“I feel like Inbee could take off a whole year or two years and come back and win every week,” said Brittany Lincicome, who is four shots behind Park. “Her game is just so consistent. She doesn't do anything flashy, but her putting is flashy.

“She literally walks them in. It's incredible, like you know it's going in when she hits it. It's not the most orthodox looking stroke, but she can repeat it.”

Park may not play as full a schedule as she has in the past, Beecher said, but he believes she can thrive with limited starts.

“I think it helps her get that fight back, to get that hunger back,” Beecher said. “She knows she can play 15 events a year and still compete. There aren’t a lot of players who can do that.”

Park enjoyed her time away last year, and how it re-energized her.

“When I was taking the long break, I was just thinking, `I can do this life as well,’” Park said. “But I'm glad I came back out here. Obviously, days like today, that's the reason I'm playing golf.”

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Joh on St. Patrick's ace: Go broke buying green beers

By Randall MellMarch 18, 2018, 12:57 am

PHOENIX – Tiffany Joh was thrilled making a run into contention to win her first LPGA title Saturday at the Bank of Hope Founders Cup, but she comically cracked that her hole-in-one might have been ill-timed.

It came on St. Patrick’s Day.

“This is like the worst holiday to be making a hole-in-one on,” Joh said. “You'll go broke buying everyone green beers.”

Joh aced the fifth hole with a 5-iron from 166 yards on her way to an 8-under-par 64. It left her four shots behind the leader, Inbee Park (63).

Full-field scores from the Bank of Hope Founders Cup

One of the more colorful players on tour, Joh said she made the most of her hole-in-one celebration with playing partner Jane Park.

“First I ran and tackled Jane, then I high-fived like every single person walking to the green,” Joh said.

Joh may be the LPGA’s resident comedian, but she faced a serious challenge on tour last year.  Fourteen months ago, she had surgery to remove a malignant melanoma. She won the LPGA’s Heather Farr Perseverance Award for the way she handled her comeback.

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Davies, 54, still thinks she can win, dreams of HOF

By Randall MellMarch 18, 2018, 12:22 am

PHOENIX – Laura Davies limped around Wildfire Golf Club Saturday with an ache radiating from her left Achilles up into her calf muscle at the Bank of Hope Founders Cup.

“Every step is just misery,” Davies said after. “It’s just getting older. Don’t get old.”

She’s 54, but she played the third round as if she were 32 again.

That’s how old she was when she was the LPGA’s Rolex Player of the Year and won two major championships.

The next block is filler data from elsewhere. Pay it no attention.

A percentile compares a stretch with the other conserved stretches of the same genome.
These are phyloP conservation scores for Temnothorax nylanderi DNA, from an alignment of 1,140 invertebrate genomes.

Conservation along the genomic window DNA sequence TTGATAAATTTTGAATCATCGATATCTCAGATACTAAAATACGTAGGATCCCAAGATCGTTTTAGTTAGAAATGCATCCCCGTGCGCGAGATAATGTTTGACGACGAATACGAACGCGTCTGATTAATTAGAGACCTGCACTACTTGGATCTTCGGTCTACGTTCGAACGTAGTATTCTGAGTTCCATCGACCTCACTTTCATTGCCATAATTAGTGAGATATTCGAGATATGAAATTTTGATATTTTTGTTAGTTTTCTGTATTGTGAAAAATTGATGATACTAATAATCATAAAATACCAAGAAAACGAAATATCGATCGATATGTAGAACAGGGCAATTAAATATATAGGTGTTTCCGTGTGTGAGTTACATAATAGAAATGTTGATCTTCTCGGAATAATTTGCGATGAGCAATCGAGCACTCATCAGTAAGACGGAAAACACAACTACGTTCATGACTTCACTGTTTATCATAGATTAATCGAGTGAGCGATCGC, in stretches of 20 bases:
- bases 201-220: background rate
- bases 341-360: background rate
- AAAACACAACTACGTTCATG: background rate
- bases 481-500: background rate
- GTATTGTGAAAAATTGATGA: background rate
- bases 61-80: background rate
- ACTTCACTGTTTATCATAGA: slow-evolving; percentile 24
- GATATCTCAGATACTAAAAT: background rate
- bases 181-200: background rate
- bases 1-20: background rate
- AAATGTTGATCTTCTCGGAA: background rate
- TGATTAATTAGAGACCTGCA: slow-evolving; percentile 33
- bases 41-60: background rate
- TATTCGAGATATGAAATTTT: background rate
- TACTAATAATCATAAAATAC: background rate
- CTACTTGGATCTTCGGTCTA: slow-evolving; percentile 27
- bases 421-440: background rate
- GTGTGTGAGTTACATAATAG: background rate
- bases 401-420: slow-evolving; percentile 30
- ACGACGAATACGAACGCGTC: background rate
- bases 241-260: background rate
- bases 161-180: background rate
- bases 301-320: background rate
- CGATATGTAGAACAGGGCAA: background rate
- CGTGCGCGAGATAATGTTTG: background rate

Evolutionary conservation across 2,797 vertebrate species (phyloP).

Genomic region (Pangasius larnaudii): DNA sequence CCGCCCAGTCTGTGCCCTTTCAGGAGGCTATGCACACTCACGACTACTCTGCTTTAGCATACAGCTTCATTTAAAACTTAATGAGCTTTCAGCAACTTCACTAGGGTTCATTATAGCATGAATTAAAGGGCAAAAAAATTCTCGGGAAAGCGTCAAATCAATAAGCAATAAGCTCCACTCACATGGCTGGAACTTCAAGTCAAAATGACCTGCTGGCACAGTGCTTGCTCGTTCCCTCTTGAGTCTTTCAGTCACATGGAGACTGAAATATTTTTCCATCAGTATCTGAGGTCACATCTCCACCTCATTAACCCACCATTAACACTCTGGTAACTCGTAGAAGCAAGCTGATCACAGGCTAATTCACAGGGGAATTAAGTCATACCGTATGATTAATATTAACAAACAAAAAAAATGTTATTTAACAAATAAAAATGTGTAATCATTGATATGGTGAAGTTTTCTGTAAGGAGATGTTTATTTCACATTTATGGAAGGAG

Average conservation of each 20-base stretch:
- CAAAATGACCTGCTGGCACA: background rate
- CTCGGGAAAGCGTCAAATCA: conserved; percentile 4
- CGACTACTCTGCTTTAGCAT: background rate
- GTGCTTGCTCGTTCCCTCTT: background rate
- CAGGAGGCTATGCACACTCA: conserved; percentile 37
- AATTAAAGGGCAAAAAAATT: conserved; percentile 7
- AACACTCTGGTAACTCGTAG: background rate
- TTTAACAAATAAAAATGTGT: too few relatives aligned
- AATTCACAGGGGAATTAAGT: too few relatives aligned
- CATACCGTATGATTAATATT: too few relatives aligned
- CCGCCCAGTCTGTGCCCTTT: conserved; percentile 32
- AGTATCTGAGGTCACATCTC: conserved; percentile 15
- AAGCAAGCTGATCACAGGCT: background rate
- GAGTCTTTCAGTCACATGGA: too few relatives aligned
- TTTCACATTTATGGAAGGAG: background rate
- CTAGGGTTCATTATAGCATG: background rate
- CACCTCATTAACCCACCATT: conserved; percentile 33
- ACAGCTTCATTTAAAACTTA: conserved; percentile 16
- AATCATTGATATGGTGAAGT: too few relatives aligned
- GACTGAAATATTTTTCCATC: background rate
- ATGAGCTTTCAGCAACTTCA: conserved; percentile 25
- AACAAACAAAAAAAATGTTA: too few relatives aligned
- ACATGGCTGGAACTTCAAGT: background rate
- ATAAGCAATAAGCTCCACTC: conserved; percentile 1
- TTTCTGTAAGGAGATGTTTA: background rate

With every sweet swing Saturday, Davies peeled back the years, turning back the clock.

Rolling in a 6-foot birdie at the 17th, Davies moved into a tie for the lead with Inbee Park, a lead that wouldn’t last long with so many players still on the course when she finished. Still, with a 9-under-par 63, Davies moved into contention to try to become the oldest winner in LPGA history.

Davies has won 20 LPGA titles, 45 Ladies European Tour titles, but she hasn’t won an LPGA event in 17 years, since taking the Wegmans Rochester International.

Can she can surpass the mark Beth Daniel set winning at 46?

“I still think I can win,” Davies said. “This just backs that up for me. Other people, I don’t know, they’re always asking me now when I’m going to retire. I always say I’m still playing good golf, and now here’s the proof of it.”

Davies knows it will take a special day with the kind of final-round pressure building that she hasn’t experienced in awhile.

Full-field scores from the Bank of Hope Founders Cup

“The pressure will be a lot more tomorrow,” she said. “We'll see, won’t sleep that well tonight. The good news is that I’ll probably be four or five behind by the end of the day, so the pressure won’t be there as much.”

Davies acknowledged confidence is harder to garner, as disappointments and missed cuts pile up, but she’s holding on to her belief she can still win.

“I said to my caddie, `Jeez, I haven't been on top of the leaderboard for a long time,’” Davies said. “That's nice, obviously, but you’ve got to stay there. That's the biggest challenge.”

About that aching left leg, Davies was asked if it could prevent her from challenging on Sunday.

“I’ll crawl around if I have to,” she said.

Saturday’s 63 was Davies’ lowest round in an LPGA event since she shot 63 at the Wendy’s Championship a dozen years ago.

While Davies is a World Golf Hall of Famer, she has been sitting just outside the qualification standard needed to get into the LPGA Hall of Fame for a long time. She needs 27 points, but she has been stuck on 25 since her last victory in ’01. A regular tour title is worth one point, a major championship is worth two points.

Davies said she still dreams about qualifying.

“You never know,” she said.